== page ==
THE SKY IS CALLING: Slow Down For Meteor Showers

I would not be denied.

The universe had a message and I wanted to catch every inflection. Oh, I need to get up at 5:00 in the morning in order to see the best part? Watch me put my insomnia into a headlock for one night, insuring that I can get up on time. Cranky kids that don’t know what the big deal is & would rather stay hugging there beds? I’ve conquered heavier resistance on the first day of school. Wife is just humoring my childhood obsession with the night’s sky? I’ll try to not look too smug after the show begins. Early snow on the ground? Whatever, Philly. As long as the sky is clear, I don’t care how cold it is.

Alas, it was time for the Geminids.

Named after the appearance of originating from the constellation Gemini, this annual meteor shower puts on quite a show. With my family by my side, we all stared into the morning’s sky and took in countless meteors. I had never been so successful at viewing them, even able to point them out to my toddler daughter sitting on my shoulders. All of us got a chance to see several streakers, with an occasional fireball rocking our worlds with their brighter burns and longer tails. Soon, after an hour of taking in all that the Geminids could give, we retreat back home for hot chocolate and cartoons. As you can see, this is one of my absolute fondest experiences. After that, just point out the waxing and waning of the moon became easy topics of discussion among us.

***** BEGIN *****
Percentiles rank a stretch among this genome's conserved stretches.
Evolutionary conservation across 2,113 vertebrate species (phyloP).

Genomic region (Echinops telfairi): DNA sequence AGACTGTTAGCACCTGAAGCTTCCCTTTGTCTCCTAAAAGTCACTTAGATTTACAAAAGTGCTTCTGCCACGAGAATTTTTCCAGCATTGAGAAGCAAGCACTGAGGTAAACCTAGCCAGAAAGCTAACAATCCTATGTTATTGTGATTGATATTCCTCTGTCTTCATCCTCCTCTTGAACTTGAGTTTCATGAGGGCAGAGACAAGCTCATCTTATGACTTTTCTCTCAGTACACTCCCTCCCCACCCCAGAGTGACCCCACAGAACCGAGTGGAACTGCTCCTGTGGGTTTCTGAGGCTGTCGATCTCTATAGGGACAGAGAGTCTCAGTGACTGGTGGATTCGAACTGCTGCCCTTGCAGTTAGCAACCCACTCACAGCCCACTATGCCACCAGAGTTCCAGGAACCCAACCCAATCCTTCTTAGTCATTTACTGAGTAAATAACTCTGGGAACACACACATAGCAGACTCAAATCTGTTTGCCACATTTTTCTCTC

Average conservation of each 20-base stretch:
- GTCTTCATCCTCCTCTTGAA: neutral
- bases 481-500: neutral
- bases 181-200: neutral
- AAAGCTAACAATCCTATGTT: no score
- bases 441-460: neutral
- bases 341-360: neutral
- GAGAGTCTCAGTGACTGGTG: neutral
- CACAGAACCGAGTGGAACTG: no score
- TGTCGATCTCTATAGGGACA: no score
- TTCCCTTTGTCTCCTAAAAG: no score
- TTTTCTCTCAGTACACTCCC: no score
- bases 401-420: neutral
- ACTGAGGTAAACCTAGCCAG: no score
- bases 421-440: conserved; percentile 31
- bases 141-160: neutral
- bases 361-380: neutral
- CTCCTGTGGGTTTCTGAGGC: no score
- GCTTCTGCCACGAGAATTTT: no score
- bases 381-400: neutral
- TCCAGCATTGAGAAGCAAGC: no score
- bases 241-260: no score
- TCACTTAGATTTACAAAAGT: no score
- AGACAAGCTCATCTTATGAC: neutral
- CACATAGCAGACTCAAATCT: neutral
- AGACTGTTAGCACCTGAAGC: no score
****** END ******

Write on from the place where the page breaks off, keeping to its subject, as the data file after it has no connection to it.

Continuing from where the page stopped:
Why do I care about celestial events? Being completely biased, I find them to be immensely fascinating and humbling. The bodies involved are unfathomably large, the coordination required borders on miraculous and the rarity makes each one treasures to behold. I almost feel spoiled this month, taking in the Perseids meteor shower this weekend and a friggin' total solar eclipse a week later.

It’s also about reminding myself to have patience. I’m old enough to have been around when Halley’s comet visited our neck of the solar system in ‘86. No matter how much I watched my beloved Star Hustler for instructions on how to catch a glimpse, it was all for nothing. The comet ended up on the opposite side of the sun, resulting in the worst viewing in 2,000 years. My young, budding astronomer heart was crushed, knowing that it wouldn’t be around again for 76 years. That hurt was exacerbated during the recent underwhelming string of comets, which turned out to be one disappointment after another. The Carolina skies had other ideas, blocking my view with overcast each time, comet PanSTARRS be damned.

Ah well. I’ll just catch Halley’s in 2061 with my great grandkids. Patience...

Do you enjoy watching celestial events?
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